This article originally appeared in TheBabySpot.ca. Read the whole thing here: http://thebabyspot.ca/letting-mother-nature-share-my-load-through-transition/
Thirteen years ago, the sun marched upward into the August sky as I leaned to pluck bright green leaves of basil, a baby balanced on one hip. My four-year old’s plump fingers wrapped around the garden shears as he proudly snipped the tender plants and dropped them into our harvest basket. Throughout the afternoon, we washed, dried, and ground fresh basil into pesto with garlic from our garden, then gifted or stored the tiny jars of it for winter.
With so much uncertainty in our lives, this fulfilling task offered us the same hope and comfort it once gave the women of Genoa, where pesto was invented, as they sent their husbands seaward with the preserved greens of their homes and gardens.
Why We Needed the Help of Mother Nature
My family needed support in all ways then, though I was not ready to ask it of my friends and family. My husband had apologetically told me that he could no longer live his life as a man and would seek therapy for gender dysphoria, a condition where one doesn’t identify with their gender assigned at birth. This news might have signaled the end of our cozy family, but I didn’t want to let go until I was certain.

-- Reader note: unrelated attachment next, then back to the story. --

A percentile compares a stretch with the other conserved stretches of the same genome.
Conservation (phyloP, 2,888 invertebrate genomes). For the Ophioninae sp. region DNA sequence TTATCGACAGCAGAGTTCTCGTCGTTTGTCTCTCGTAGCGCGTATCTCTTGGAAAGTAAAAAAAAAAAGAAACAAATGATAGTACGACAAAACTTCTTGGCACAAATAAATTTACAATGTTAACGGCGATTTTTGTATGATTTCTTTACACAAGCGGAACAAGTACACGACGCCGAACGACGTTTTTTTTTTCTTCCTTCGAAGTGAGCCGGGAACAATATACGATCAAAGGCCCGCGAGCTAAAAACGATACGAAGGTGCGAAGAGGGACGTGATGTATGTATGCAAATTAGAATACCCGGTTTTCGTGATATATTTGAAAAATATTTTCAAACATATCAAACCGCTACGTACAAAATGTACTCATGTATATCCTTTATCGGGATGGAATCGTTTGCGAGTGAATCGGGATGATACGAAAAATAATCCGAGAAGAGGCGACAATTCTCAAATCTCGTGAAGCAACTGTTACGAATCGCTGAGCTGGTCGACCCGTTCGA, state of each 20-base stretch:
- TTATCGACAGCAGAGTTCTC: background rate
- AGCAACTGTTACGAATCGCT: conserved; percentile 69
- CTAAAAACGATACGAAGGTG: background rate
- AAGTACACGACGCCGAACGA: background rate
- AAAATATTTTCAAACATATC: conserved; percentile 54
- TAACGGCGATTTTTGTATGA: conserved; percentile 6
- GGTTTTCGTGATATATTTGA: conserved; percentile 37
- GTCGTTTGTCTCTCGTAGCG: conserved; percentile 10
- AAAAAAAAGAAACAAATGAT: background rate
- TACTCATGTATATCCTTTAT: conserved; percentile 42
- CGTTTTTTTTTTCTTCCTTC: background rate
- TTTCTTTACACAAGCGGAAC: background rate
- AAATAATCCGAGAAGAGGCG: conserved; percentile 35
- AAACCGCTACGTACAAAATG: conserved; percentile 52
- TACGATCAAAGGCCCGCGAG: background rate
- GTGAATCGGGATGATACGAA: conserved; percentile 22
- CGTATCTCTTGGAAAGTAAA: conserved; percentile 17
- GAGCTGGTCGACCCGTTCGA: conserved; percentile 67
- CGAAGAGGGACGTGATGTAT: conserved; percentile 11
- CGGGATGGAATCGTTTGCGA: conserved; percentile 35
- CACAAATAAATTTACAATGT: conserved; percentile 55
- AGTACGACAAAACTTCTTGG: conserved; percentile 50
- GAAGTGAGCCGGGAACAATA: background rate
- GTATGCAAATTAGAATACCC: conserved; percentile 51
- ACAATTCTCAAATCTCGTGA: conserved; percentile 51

Living with uncertainty is hard, and feeling utterly alone with this difficult truth, I turned to nature for support. Looking back, I realize I could not have weathered that period and kept my heart open without the embrace of the forests and gardens around me. Leaning into the abundance of Mother Nature, I was able to provide experiences that nourished my family’s senses and hearts while attuning us to natural rhythms. I also found there the spaciousness and rest I desperately needed to explore the new territory our family found itself in.
When I was sad, frustrated, and confused with our situation, I went to the garden and dug. I grounded myself in real earth, and my children usually came with me. While I uprooted invasive weeds, my boys marveled at their roots, metaphorically reminding me that we come from something greater than just family, and that something will always be there for us.
My children laid on their bellies in the grass to observe snails feasting on lush leaves of Romaine lettuce and the skyward-reaching sprouts of Calendula that they had seeded the week before from sticky hands. They thrilled to discover dragonflies and garter snakes. Their excitement filled me with joy, and my focus on scarcity melted away. We returned from the garden nourished and ready to face the challenges of the day.
The Value of Natural Rhythms
It would have been easy to slip into depression back then. If I’d stayed just a few minutes longer in bed, felt a little more sorry for myself, I could have easily become overwhelmed and dysfunctional. There were moments I felt the darkness staring me down. But my children had been introduced to the magic of the outdoors, and they wanted to return to it every morning at sunrise.